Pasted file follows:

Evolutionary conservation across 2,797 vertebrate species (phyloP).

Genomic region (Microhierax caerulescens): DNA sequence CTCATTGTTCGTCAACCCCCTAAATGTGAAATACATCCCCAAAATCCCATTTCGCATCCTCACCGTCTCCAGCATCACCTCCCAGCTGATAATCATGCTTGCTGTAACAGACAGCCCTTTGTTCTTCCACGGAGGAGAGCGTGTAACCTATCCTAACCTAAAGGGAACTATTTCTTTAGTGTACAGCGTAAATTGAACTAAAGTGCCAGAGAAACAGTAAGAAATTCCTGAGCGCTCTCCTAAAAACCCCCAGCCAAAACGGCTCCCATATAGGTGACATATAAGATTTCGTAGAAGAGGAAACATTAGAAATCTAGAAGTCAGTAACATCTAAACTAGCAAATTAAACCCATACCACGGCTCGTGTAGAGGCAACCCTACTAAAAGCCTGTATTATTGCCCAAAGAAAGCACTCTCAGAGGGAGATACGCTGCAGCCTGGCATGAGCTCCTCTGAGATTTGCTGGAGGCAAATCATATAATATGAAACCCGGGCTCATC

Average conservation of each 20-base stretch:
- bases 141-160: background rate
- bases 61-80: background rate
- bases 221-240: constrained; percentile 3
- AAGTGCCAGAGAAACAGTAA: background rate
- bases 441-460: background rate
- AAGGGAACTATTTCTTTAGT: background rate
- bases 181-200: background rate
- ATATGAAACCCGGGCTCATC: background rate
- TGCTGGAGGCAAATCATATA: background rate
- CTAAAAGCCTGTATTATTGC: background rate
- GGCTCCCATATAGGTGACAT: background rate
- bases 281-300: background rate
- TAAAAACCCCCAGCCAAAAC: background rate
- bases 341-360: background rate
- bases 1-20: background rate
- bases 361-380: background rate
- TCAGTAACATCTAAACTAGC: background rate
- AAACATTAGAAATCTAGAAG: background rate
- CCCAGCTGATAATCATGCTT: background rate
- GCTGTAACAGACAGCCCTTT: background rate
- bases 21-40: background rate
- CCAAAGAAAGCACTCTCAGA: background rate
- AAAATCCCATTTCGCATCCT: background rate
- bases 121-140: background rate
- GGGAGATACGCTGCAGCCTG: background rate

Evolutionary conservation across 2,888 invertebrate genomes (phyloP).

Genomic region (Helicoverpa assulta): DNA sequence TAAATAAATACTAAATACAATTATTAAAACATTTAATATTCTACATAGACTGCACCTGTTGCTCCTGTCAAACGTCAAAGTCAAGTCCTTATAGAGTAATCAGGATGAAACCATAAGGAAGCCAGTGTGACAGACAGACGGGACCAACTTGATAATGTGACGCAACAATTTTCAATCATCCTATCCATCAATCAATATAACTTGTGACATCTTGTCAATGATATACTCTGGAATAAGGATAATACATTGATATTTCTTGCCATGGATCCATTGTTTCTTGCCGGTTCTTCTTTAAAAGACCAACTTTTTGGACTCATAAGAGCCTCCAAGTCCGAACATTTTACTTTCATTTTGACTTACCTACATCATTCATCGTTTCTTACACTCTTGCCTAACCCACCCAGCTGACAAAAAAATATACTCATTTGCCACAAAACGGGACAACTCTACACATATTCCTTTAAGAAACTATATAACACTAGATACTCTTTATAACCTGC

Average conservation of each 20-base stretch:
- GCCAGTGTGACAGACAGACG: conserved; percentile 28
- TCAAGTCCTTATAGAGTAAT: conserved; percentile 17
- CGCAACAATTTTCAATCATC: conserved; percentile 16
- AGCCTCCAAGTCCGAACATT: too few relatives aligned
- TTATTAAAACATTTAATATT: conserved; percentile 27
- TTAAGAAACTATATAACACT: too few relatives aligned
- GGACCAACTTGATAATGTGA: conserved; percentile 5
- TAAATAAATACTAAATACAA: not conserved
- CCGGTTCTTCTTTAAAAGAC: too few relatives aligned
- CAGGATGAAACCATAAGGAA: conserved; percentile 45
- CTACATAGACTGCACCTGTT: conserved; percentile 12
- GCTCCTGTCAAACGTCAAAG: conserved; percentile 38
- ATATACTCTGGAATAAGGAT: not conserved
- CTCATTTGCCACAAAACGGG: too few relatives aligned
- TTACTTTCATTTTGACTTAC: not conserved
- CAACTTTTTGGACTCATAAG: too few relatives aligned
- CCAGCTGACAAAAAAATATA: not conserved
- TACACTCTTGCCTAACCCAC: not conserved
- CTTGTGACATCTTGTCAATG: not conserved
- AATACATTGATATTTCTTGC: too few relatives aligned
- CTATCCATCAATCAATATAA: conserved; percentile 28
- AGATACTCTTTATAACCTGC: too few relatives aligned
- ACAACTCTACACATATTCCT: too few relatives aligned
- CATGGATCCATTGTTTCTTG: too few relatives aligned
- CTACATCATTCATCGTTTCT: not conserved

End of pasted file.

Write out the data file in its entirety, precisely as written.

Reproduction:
Evolutionary conservation across 2,797 vertebrate species (phyloP).

Genomic region (Microhierax caerulescens): DNA sequence CTCATTGTTCGTCAACCCCCTAAATGTGAAATACATCCCCAAAATCCCATTTCGCATCCTCACCGTCTCCAGCATCACCTCCCAGCTGATAATCATGCTTGCTGTAACAGACAGCCCTTTGTTCTTCCACGGAGGAGAGCGTGTAACCTATCCTAACCTAAAGGGAACTATTTCTTTAGTGTACAGCGTAAATTGAACTAAAGTGCCAGAGAAACAGTAAGAAATTCCTGAGCGCTCTCCTAAAAACCCCCAGCCAAAACGGCTCCCATATAGGTGACATATAAGATTTCGTAGAAGAGGAAACATTAGAAATCTAGAAGTCAGTAACATCTAAACTAGCAAATTAAACCCATACCACGGCTCGTGTAGAGGCAACCCTACTAAAAGCCTGTATTATTGCCCAAAGAAAGCACTCTCAGAGGGAGATACGCTGCAGCCTGGCATGAGCTCCTCTGAGATTTGCTGGAGGCAAATCATATAATATGAAACCCGGGCTCATC

Average conservation of each 20-base stretch:
- bases 141-160: background rate
- bases 61-80: background rate
- bases 221-240: constrained; percentile 3
- AAGTGCCAGAGAAACAGTAA: background rate
- bases 441-460: background rate
- AAGGGAACTATTTCTTTAGT: background rate
- bases 181-200: background rate
- ATATGAAACCCGGGCTCATC: background rate
- TGCTGGAGGCAAATCATATA: background rate
- CTAAAAGCCTGTATTATTGC: background rate
- GGCTCCCATATAGGTGACAT: background rate
- bases 281-300: background rate
- TAAAAACCCCCAGCCAAAAC: background rate
- bases 341-360: background rate
- bases 1-20: background rate
- bases 361-380: background rate
- TCAGTAACATCTAAACTAGC: background rate
- AAACATTAGAAATCTAGAAG: background rate
- CCCAGCTGATAATCATGCTT: background rate
- GCTGTAACAGACAGCCCTTT: background rate
- bases 21-40: background rate
- CCAAAGAAAGCACTCTCAGA: background rate
- AAAATCCCATTTCGCATCCT: background rate
- bases 121-140: background rate
- GGGAGATACGCTGCAGCCTG: background rate

Evolutionary conservation across 2,888 invertebrate genomes (phyloP).

Genomic region (Helicoverpa assulta): DNA sequence TAAATAAATACTAAATACAATTATTAAAACATTTAATATTCTACATAGACTGCACCTGTTGCTCCTGTCAAACGTCAAAGTCAAGTCCTTATAGAGTAATCAGGATGAAACCATAAGGAAGCCAGTGTGACAGACAGACGGGACCAACTTGATAATGTGACGCAACAATTTTCAATCATCCTATCCATCAATCAATATAACTTGTGACATCTTGTCAATGATATACTCTGGAATAAGGATAATACATTGATATTTCTTGCCATGGATCCATTGTTTCTTGCCGGTTCTTCTTTAAAAGACCAACTTTTTGGACTCATAAGAGCCTCCAAGTCCGAACATTTTACTTTCATTTTGACTTACCTACATCATTCATCGTTTCTTACACTCTTGCCTAACCCACCCAGCTGACAAAAAAATATACTCATTTGCCACAAAACGGGACAACTCTACACATATTCCTTTAAGAAACTATATAACACTAGATACTCTTTATAACCTGC

Average conservation of each 20-base stretch:
- GCCAGTGTGACAGACAGACG: conserved; percentile 28
- TCAAGTCCTTATAGAGTAAT: conserved; percentile 17
- CGCAACAATTTTCAATCATC: conserved; percentile 16
- AGCCTCCAAGTCCGAACATT: too few relatives aligned
- TTATTAAAACATTTAATATT: conserved; percentile 27
- TTAAGAAACTATATAACACT: too few relatives aligned
- GGACCAACTTGATAATGTGA: conserved; percentile 5
- TAAATAAATACTAAATACAA: not conserved
- CCGGTTCTTCTTTAAAAGAC: too few relatives aligned
- CAGGATGAAACCATAAGGAA: conserved; percentile 45
- CTACATAGACTGCACCTGTT: conserved; percentile 12
- GCTCCTGTCAAACGTCAAAG: conserved; percentile 38
- ATATACTCTGGAATAAGGAT: not conserved
- CTCATTTGCCACAAAACGGG: too few relatives aligned
- TTACTTTCATTTTGACTTAC: not conserved
- CAACTTTTTGGACTCATAAG: too few relatives aligned
- CCAGCTGACAAAAAAATATA: not conserved
- TACACTCTTGCCTAACCCAC: not conserved
- CTTGTGACATCTTGTCAATG: not conserved
- AATACATTGATATTTCTTGC: too few relatives aligned
- CTATCCATCAATCAATATAA: conserved; percentile 28
- AGATACTCTTTATAACCTGC: too few relatives aligned
- ACAACTCTACACATATTCCT: too few relatives aligned
- CATGGATCCATTGTTTCTTG: too few relatives aligned
- CTACATCATTCATCGTTTCT: not conserved